FE 200665 is a peripherally selective kappa-agonist with potent analgesic and antiinflammatory properties that may lead to improved analgesic-antiinflammatory therapy compared with centrally acting opioids or standard nonsteroidal antiinflammatory drugs.
[Show abstract][Hide abstract] ABSTRACT: Background: This study investigates two new κ-agonist tetrapeptides, FE 200665 and FE 200666, with high peripheral selectivity as a result of poor central nervous system penetration.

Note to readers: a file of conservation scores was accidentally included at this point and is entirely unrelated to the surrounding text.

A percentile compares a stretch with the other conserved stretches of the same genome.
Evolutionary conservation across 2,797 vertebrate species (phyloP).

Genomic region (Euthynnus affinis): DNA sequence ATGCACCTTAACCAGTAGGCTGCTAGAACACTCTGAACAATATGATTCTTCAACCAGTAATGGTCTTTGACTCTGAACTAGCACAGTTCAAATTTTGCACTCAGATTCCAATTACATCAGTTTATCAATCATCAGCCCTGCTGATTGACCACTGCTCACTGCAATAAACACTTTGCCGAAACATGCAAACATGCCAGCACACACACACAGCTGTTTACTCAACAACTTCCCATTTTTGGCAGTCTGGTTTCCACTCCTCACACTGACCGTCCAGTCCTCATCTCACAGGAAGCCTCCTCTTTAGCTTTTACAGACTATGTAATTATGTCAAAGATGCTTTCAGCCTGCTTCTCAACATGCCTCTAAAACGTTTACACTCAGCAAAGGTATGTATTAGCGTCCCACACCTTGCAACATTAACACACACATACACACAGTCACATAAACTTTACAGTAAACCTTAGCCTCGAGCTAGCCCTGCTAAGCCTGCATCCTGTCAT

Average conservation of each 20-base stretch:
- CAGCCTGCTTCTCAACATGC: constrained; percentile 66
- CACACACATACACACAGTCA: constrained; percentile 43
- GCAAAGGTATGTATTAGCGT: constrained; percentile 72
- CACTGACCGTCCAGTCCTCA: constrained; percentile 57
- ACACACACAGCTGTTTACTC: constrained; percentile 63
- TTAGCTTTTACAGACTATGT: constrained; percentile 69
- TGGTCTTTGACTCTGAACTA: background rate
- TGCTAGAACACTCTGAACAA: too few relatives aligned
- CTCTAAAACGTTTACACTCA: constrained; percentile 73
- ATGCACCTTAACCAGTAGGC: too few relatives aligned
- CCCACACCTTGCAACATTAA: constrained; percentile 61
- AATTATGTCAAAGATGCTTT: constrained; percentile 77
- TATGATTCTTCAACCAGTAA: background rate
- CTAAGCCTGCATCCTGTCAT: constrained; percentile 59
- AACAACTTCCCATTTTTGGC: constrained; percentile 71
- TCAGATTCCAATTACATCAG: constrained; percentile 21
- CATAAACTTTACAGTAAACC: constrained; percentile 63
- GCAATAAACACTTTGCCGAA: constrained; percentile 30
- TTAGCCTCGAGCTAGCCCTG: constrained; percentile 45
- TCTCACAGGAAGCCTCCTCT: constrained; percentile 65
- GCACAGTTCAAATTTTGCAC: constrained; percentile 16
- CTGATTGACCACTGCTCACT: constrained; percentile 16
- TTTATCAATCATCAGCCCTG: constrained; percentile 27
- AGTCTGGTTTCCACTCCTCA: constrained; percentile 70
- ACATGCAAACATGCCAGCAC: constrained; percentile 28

[Show abstract][Hide abstract] ABSTRACT: Fedotozine, a kappa opioid agonist, reverses digestive ileus caused by acetic acid (AA)-induced visceral pain in rats. The aims of this study were: to map, in conscious rats, central pathways activated by AA using Fos as a marker of neuronal activation; to characterize primary afferent fibres involved in this activation; and to investigate the effect of fedotozine on AA-induced Fos expression. AA (0.6%; 10 mL kg-1) was injected i.p. in conscious rats either untreated; pretreated 14 days before with capsaicin; pretreated 20 min previously with fedotozine; or pretreated 2 h prior to fedotozine with the kappa-antagonist nor-binaltorphimine (nor-BNI). Controls received the vehicle alone. 60 min after injection of AA, rats were processed for Fos immunohistochemistry. Visceral pain was assessed by counting abdominal cramps. AA induced Fos in the thoraco-lumbar spinal cord (laminae I, V, VII and X) and numerous brain structures such as the nucleus tractus solitarius, and paraventricular nucleus (PVN) of the hypothalamus, whereas almost no Fos labelling was observed in controls. Capsaicin pretreatment blocked AA-induced Fos in all structures tested. Fedotozine significantly decreased AA-induced abdominal cramps and Fos immunoreactivity in the spinal cord and PVN, this effect being reversed by nor-BNI pretreatment. AA induces Fos in the spinal cord and numerous brain nucuei, some of which are involved in the control of digestive motility in rats. This effect is mediated through capsaicin-sensitive afferent fibres and prevented by fedotozine most likely through a peripheral action on visceral afferents.